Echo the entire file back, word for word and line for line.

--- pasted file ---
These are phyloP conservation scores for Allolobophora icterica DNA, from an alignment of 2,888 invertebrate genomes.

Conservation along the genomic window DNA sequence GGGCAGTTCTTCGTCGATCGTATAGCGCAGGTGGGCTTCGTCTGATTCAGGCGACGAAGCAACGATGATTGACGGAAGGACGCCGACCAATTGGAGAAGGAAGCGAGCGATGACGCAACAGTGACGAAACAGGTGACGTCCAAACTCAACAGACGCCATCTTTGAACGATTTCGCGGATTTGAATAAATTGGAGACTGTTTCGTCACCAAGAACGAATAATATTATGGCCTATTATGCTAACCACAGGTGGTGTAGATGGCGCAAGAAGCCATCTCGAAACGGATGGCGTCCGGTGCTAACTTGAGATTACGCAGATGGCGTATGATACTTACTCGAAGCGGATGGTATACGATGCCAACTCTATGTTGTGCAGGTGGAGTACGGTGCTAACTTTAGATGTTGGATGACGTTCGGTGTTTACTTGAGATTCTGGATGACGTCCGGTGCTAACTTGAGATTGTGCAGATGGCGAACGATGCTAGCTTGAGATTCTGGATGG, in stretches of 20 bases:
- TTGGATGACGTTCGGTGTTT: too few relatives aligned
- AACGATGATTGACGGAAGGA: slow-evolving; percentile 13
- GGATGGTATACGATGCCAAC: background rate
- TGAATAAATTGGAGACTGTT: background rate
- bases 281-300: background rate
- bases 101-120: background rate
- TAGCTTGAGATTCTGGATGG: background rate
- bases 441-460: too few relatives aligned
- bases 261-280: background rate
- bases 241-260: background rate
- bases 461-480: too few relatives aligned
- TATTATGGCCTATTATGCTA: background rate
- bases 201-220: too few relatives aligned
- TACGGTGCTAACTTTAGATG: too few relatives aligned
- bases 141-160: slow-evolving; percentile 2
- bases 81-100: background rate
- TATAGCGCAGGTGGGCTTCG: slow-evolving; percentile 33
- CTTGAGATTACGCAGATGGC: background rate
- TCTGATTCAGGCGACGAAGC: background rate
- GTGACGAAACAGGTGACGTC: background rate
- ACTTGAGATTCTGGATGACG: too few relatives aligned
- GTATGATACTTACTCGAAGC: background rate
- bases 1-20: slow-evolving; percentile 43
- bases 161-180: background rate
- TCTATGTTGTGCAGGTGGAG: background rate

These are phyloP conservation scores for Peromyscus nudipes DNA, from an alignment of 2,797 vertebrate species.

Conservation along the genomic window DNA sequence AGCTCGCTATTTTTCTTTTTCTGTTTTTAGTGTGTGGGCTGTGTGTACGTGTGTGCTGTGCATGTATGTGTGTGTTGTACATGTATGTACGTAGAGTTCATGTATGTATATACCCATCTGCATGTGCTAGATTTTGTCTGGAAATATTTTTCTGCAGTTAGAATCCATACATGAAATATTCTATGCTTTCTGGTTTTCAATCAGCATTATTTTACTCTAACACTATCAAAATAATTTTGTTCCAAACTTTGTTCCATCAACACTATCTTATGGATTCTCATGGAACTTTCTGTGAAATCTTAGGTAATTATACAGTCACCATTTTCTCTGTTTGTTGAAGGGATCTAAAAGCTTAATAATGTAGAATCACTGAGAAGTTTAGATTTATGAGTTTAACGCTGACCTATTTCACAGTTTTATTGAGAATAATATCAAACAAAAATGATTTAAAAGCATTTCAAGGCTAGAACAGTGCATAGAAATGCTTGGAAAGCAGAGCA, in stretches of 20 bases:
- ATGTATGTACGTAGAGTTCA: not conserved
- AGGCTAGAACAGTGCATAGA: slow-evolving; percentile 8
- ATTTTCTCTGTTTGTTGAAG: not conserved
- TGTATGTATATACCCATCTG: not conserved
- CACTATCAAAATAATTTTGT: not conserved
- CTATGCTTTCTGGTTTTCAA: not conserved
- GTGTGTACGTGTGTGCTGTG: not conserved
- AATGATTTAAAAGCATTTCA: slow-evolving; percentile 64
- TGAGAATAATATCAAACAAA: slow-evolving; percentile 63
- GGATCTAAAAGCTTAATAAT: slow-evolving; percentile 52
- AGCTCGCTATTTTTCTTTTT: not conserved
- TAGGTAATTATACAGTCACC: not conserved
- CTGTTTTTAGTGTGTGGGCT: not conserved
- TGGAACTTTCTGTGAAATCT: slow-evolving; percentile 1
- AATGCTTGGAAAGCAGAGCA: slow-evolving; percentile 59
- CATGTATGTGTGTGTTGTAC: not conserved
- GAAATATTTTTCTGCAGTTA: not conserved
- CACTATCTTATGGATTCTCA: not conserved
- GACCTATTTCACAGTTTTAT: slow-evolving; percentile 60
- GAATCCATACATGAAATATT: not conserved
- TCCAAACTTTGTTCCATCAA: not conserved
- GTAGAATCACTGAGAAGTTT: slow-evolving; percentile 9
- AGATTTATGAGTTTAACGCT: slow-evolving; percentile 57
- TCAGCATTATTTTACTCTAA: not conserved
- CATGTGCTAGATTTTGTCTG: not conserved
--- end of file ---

These are phyloP conservation scores for Allolobophora icterica DNA, from an alignment of 2,888 invertebrate genomes.

Conservation along the genomic window DNA sequence GGGCAGTTCTTCGTCGATCGTATAGCGCAGGTGGGCTTCGTCTGATTCAGGCGACGAAGCAACGATGATTGACGGAAGGACGCCGACCAATTGGAGAAGGAAGCGAGCGATGACGCAACAGTGACGAAACAGGTGACGTCCAAACTCAACAGACGCCATCTTTGAACGATTTCGCGGATTTGAATAAATTGGAGACTGTTTCGTCACCAAGAACGAATAATATTATGGCCTATTATGCTAACCACAGGTGGTGTAGATGGCGCAAGAAGCCATCTCGAAACGGATGGCGTCCGGTGCTAACTTGAGATTACGCAGATGGCGTATGATACTTACTCGAAGCGGATGGTATACGATGCCAACTCTATGTTGTGCAGGTGGAGTACGGTGCTAACTTTAGATGTTGGATGACGTTCGGTGTTTACTTGAGATTCTGGATGACGTCCGGTGCTAACTTGAGATTGTGCAGATGGCGAACGATGCTAGCTTGAGATTCTGGATGG, in stretches of 20 bases:
- TTGGATGACGTTCGGTGTTT: too few relatives aligned
- AACGATGATTGACGGAAGGA: slow-evolving; percentile 13
- GGATGGTATACGATGCCAAC: background rate
- TGAATAAATTGGAGACTGTT: background rate
- bases 281-300: background rate
- bases 101-120: background rate
- TAGCTTGAGATTCTGGATGG: background rate
- bases 441-460: too few relatives aligned
- bases 261-280: background rate
- bases 241-260: background rate
- bases 461-480: too few relatives aligned
- TATTATGGCCTATTATGCTA: background rate
- bases 201-220: too few relatives aligned
- TACGGTGCTAACTTTAGATG: too few relatives aligned
- bases 141-160: slow-evolving; percentile 2
- bases 81-100: background rate
- TATAGCGCAGGTGGGCTTCG: slow-evolving; percentile 33
- CTTGAGATTACGCAGATGGC: background rate
- TCTGATTCAGGCGACGAAGC: background rate
- GTGACGAAACAGGTGACGTC: background rate
- ACTTGAGATTCTGGATGACG: too few relatives aligned
- GTATGATACTTACTCGAAGC: background rate
- bases 1-20: slow-evolving; percentile 43
- bases 161-180: background rate
- TCTATGTTGTGCAGGTGGAG: background rate

These are phyloP conservation scores for Peromyscus nudipes DNA, from an alignment of 2,797 vertebrate species.

Conservation along the genomic window DNA sequence AGCTCGCTATTTTTCTTTTTCTGTTTTTAGTGTGTGGGCTGTGTGTACGTGTGTGCTGTGCATGTATGTGTGTGTTGTACATGTATGTACGTAGAGTTCATGTATGTATATACCCATCTGCATGTGCTAGATTTTGTCTGGAAATATTTTTCTGCAGTTAGAATCCATACATGAAATATTCTATGCTTTCTGGTTTTCAATCAGCATTATTTTACTCTAACACTATCAAAATAATTTTGTTCCAAACTTTGTTCCATCAACACTATCTTATGGATTCTCATGGAACTTTCTGTGAAATCTTAGGTAATTATACAGTCACCATTTTCTCTGTTTGTTGAAGGGATCTAAAAGCTTAATAATGTAGAATCACTGAGAAGTTTAGATTTATGAGTTTAACGCTGACCTATTTCACAGTTTTATTGAGAATAATATCAAACAAAAATGATTTAAAAGCATTTCAAGGCTAGAACAGTGCATAGAAATGCTTGGAAAGCAGAGCA, in stretches of 20 bases:
- ATGTATGTACGTAGAGTTCA: not conserved
- AGGCTAGAACAGTGCATAGA: slow-evolving; percentile 8
- ATTTTCTCTGTTTGTTGAAG: not conserved
- TGTATGTATATACCCATCTG: not conserved
- CACTATCAAAATAATTTTGT: not conserved
- CTATGCTTTCTGGTTTTCAA: not conserved
- GTGTGTACGTGTGTGCTGTG: not conserved
- AATGATTTAAAAGCATTTCA: slow-evolving; percentile 64
- TGAGAATAATATCAAACAAA: slow-evolving; percentile 63
- GGATCTAAAAGCTTAATAAT: slow-evolving; percentile 52
- AGCTCGCTATTTTTCTTTTT: not conserved
- TAGGTAATTATACAGTCACC: not conserved
- CTGTTTTTAGTGTGTGGGCT: not conserved
- TGGAACTTTCTGTGAAATCT: slow-evolving; percentile 1
- AATGCTTGGAAAGCAGAGCA: slow-evolving; percentile 59
- CATGTATGTGTGTGTTGTAC: not conserved
- GAAATATTTTTCTGCAGTTA: not conserved
- CACTATCTTATGGATTCTCA: not conserved
- GACCTATTTCACAGTTTTAT: slow-evolving; percentile 60
- GAATCCATACATGAAATATT: not conserved
- TCCAAACTTTGTTCCATCAA: not conserved
- GTAGAATCACTGAGAAGTTT: slow-evolving; percentile 9
- AGATTTATGAGTTTAACGCT: slow-evolving; percentile 57
- TCAGCATTATTTTACTCTAA: not conserved
- CATGTGCTAGATTTTGTCTG: not conserved